Now that the A-Z challenge is over I am trying to get back on my bloggy schedule. Before the challenge I had started a weekly edition of "Across the Pond". If this is your first time to walk across the pond, then you can read the guidelines here. If you are unable to join us, then you can always wait in the Q with the Sabzi Wala.
I mentioned in one my last few challenge posts that we make bread 3 times a day. Most people had a hard time comprehending it so I thought it would make a great "Across the Pond" post. We have bread with every meal and I know what you're thinking; CARBS, but you would be surprised at how THIN everyone in my husband's family is. Which is totally unfair but that is another post altogether. The bread we eat is called "roti" and it is a flat yeastless bread that is "baked" over a gas stove called a "chula".
This one is a bit more modern than the one we use. Ours sits on the counter top. We don't have an oven so all of our food is cooked on the chula. Breakfast roti is called "prata". The difference between roti and prata is that prata is fried in oil where as roti is more like "pita bread". The food is eaten by hand with the roti instead of silverware.
|how to eat using roti|
The fact I can actually do this and eat as well as anyone else shocks everyone. How and what do I eat are the two questions EVERYONE asks me. I have no idea why this is so amazing to people, but everyone is just amazed by this fact.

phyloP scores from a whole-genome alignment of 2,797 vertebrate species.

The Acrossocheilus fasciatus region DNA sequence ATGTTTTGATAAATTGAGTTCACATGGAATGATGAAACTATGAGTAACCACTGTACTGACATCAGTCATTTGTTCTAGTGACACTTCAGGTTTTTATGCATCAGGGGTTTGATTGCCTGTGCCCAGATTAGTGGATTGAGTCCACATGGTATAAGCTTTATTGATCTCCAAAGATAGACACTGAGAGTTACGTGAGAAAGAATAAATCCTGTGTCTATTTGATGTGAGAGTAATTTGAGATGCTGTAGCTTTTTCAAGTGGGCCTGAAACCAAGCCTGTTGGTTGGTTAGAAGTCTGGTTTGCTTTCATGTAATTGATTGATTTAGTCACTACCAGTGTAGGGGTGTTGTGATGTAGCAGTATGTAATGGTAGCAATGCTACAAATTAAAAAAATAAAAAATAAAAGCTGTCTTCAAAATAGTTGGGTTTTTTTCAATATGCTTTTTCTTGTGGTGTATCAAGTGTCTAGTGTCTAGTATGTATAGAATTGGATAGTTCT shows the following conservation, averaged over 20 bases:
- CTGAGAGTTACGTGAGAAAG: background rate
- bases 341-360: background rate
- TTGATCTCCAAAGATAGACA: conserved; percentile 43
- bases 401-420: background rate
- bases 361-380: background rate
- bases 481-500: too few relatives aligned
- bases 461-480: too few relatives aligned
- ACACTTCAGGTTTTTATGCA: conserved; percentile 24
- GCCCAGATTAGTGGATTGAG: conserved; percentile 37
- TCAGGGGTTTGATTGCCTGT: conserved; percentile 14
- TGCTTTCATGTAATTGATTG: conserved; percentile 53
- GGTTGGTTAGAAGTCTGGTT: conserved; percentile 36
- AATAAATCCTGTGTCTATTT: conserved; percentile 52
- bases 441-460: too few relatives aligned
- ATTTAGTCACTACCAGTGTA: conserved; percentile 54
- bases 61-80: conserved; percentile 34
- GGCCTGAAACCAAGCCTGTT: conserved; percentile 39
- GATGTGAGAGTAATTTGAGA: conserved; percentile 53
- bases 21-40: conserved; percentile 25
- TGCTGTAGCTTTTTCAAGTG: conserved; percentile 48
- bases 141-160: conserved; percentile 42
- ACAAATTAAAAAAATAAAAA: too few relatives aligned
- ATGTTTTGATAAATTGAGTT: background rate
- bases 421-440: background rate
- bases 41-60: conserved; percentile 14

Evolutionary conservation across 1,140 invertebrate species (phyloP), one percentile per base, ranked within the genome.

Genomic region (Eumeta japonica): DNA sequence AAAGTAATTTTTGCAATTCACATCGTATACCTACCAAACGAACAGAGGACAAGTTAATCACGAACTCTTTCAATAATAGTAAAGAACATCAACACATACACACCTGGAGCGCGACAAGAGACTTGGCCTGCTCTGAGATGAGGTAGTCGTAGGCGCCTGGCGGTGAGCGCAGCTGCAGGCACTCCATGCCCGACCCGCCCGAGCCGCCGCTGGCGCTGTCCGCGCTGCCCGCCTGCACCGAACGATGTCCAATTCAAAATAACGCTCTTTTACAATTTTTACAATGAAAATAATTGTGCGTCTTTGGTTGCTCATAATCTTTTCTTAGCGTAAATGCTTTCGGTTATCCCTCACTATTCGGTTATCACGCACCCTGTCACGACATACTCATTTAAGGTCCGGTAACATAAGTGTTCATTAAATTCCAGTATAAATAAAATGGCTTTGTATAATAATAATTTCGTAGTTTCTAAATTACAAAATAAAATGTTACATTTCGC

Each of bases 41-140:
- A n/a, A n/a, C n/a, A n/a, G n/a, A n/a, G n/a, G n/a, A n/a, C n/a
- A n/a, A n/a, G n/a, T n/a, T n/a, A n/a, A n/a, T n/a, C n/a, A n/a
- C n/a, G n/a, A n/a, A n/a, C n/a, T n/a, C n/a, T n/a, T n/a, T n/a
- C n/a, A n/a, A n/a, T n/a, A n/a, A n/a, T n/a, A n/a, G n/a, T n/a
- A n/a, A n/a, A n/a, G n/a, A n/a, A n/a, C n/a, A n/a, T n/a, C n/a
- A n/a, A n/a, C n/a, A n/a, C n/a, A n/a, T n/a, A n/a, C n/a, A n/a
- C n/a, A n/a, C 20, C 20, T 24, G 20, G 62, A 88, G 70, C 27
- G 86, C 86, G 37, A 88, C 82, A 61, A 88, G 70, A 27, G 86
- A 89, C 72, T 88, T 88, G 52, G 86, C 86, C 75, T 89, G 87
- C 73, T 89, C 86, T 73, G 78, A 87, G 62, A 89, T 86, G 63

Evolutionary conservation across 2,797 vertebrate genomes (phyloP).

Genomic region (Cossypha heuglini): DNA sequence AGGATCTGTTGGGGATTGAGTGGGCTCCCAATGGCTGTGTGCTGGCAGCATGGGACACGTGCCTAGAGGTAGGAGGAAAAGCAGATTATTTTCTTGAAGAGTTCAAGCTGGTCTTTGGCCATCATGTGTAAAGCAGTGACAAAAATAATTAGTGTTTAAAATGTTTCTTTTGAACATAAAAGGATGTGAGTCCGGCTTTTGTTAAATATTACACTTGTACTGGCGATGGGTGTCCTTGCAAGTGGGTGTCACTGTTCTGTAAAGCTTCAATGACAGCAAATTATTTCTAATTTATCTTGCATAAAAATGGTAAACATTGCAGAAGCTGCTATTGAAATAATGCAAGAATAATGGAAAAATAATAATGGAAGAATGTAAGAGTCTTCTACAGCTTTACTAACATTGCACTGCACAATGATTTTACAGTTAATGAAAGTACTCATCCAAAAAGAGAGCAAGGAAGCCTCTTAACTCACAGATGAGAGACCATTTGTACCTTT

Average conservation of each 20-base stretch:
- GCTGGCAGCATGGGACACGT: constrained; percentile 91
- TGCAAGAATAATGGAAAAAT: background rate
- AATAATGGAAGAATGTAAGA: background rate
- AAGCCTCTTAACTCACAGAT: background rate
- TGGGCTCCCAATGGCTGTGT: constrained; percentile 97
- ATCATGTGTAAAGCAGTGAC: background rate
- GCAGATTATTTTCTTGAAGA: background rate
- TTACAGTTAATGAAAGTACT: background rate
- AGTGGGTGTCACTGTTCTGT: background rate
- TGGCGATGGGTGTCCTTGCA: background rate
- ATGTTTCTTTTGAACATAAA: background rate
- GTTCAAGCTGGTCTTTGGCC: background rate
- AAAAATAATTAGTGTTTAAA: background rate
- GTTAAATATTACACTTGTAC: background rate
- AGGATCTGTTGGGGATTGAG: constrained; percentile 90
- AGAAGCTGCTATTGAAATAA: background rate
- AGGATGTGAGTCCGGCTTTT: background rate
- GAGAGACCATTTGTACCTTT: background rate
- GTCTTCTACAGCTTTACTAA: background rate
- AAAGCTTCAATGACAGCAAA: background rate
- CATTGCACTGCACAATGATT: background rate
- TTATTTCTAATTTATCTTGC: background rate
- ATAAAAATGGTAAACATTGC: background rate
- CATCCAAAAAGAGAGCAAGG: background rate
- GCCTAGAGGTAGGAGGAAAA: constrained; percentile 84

I would attempt to explain how roti is made but I found this video on youtube. It was easier than trying to explain each step. There are a few differences as to how we make the roti though. We use a tsp of salt in our dough and they don't in the video. At the end they add oil on top, but we don't. Other than that it is basically the same process. Also in the video, they call the flour "chapati flour" which is basically whole wheat flour, but any flour would work.
This is how roti is cooked in the home, but my favorite roti is the ones that are cooked in a tandoor. All of the roti from the bakery, restaurants, or street vendors is cooked in a tandoor. To me, a tandoor looks nothing more than a hole in the ground with a fire at the bottom, but it is actually a clay oven which is heated by charcoal or wood fire. The roti is placed a long side the walls of the oven and baked. It makes the bread extremely soft and delicious.
Here is a very short video of how roti is cooked in the tandoor. It's only about a minute long but you can get the idea of how they get it in and out as well as see the coals at the bottom.
Two roti is normal serving size for an adult per meal (at least in our household). Until I came overseas I never realized exactly how LARGE the serving sizes in USA are. When I went home to visit a few years ago, it was definitely culture shock. The serving sizes overseas are less than half what you get in the USA. A medium sized soft drink from a fast food place here is smaller than the small size in USA.
|sample meal serving with roti|
I hope you enjoyed learning how bread is made across the pond.
PS: sorry about the false start earlier. I was trying to save the post but blogger had other ideas (insert eye roll here)